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Netflix Moves To Nobble Android Smartphones

Netflix has started to nobble Android smartphones especially devices that have been
“rooted” or ‘unlocked’, the move could affect hundreds of thousands of Australians.

The US content Company has moved to deny service to devices that are not Google certified, as their latest v5.0 app now relies fully on the Widevine DRM provided by Google and if this is not present on a device users will not be able to access Netflix.

Netflix’s reasoning behind this move may be that it wants to make it tougher for its content to be pirated – something that’s become potentially easier now that Netflix lets you download shows to mobile devices rather than just streaming them.

A man prepares to watch House Of Cards on the Netflix Inc. application on a tablet device in this arranged photograph in London, U.K., on Tuesday, Jan. 5, 2016. Netflix Inc., which delivered the best return of any stock in the S&P 500 last year, has ambitious plans for this year so it can produce something new next year: serious profits. Photographer: Chris Ratcliffe/Bloomberg via Getty Images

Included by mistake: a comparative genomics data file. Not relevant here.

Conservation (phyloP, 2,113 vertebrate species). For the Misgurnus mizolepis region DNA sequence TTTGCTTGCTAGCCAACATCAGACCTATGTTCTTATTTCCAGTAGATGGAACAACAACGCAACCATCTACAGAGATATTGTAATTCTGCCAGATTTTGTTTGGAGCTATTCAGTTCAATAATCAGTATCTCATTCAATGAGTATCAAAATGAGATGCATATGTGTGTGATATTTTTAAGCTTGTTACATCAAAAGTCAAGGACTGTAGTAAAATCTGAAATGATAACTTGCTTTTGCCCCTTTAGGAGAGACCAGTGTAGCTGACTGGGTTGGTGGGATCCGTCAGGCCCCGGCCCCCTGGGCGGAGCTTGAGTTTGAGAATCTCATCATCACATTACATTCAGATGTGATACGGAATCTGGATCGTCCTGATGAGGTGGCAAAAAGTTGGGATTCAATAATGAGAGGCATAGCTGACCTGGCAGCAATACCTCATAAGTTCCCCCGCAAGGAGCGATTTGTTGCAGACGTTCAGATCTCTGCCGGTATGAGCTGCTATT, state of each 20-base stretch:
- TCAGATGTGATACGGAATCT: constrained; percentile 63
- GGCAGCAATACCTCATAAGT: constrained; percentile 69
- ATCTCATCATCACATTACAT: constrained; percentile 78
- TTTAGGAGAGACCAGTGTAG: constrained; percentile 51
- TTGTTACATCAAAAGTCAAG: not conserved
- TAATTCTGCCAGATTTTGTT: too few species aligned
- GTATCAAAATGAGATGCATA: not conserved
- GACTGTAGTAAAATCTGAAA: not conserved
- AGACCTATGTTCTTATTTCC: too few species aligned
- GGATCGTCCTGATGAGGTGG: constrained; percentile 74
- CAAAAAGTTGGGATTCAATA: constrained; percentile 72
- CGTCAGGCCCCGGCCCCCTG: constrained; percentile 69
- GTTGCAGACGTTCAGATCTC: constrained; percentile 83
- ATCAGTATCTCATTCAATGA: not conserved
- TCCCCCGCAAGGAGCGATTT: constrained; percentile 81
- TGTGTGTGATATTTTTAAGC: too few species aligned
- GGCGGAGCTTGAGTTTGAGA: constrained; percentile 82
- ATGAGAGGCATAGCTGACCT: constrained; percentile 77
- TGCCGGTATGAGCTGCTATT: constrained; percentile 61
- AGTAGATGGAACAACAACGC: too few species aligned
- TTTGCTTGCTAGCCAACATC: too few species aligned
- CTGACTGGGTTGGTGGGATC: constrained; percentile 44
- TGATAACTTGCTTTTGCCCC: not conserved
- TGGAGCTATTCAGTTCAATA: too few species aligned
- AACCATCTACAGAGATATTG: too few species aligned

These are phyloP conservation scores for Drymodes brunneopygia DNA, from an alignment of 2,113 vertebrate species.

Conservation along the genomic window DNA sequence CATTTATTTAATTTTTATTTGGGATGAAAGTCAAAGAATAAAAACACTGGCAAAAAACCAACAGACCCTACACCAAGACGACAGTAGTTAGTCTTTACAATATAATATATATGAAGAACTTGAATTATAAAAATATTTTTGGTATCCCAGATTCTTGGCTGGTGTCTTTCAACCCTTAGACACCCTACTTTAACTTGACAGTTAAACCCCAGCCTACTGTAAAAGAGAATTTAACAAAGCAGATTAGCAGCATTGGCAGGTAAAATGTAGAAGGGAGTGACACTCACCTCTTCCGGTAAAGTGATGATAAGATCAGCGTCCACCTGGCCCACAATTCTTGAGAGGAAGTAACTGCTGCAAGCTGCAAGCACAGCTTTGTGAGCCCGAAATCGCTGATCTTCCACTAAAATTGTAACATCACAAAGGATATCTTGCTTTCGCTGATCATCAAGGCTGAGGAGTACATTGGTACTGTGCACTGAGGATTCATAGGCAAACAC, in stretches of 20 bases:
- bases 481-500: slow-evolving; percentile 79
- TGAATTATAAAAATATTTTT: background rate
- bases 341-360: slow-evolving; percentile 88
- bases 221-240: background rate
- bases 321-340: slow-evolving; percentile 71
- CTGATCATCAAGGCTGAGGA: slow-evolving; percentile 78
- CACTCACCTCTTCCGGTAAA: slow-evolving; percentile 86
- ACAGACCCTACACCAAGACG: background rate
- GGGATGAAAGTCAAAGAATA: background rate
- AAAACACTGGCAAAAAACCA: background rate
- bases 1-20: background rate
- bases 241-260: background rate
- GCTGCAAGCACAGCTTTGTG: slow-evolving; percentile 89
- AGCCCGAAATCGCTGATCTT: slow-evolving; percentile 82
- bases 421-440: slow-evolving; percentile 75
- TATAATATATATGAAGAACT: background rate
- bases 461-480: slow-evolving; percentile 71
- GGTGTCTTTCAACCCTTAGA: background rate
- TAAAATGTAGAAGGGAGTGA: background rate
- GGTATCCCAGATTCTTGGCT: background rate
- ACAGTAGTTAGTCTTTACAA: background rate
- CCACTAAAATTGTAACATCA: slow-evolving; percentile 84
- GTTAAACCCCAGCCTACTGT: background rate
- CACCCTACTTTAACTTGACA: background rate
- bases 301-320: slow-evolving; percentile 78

Many Android users with rooted or unblocked devices are reporting that while their currently installed Netflix apps still appear to be working for now, the app is already appearing as ‘incompatible with their device’ when they call it up in the Google Play Store.

Jogn Archer who does TV reviews for SmartHouse said in a Forbes article’Given that Google’s Widevine digital rights management system is apparently the reason for the Netflix block, it seems a bit strange that the app (even v5.0.5) seems to still be working at the time of writing; it’s currently only the Play Store download that’s been blocked. But it’s always possible, of course, that the app will suddenly stop working on rooted/unblocked devices as Netflix expands its status change’.

Rooting and unlocking Android devices has become a common practice among users who want to either get hold of new software versions immediately (without having to wait for them to roll out over the air), or who want to delete built-in software they wouldn’t otherwise be able to remove – such as Samsung’s TouchWiz apps.

In fact, research by AndroidHeadlines suggests that more than 25% of Android users root their mobile phones, meaning that not just millions but potentially tens of millions of Android users could be affected by Netflix’s new position.

If/when it transpires that the Netflix app stops working on rooted/unlocked Android phones as well as the app not being available via the Play store, we will update this story accordingly.

Netflix also announced its first Australian-based production today. Tidelands will film in Queensland next year, will debut exclusively on Netflix.

Erik Barmack, vice president of international original series at Netflix, says that the company “can’t wait to bring the mystery of Tidelands to our members around the world.”

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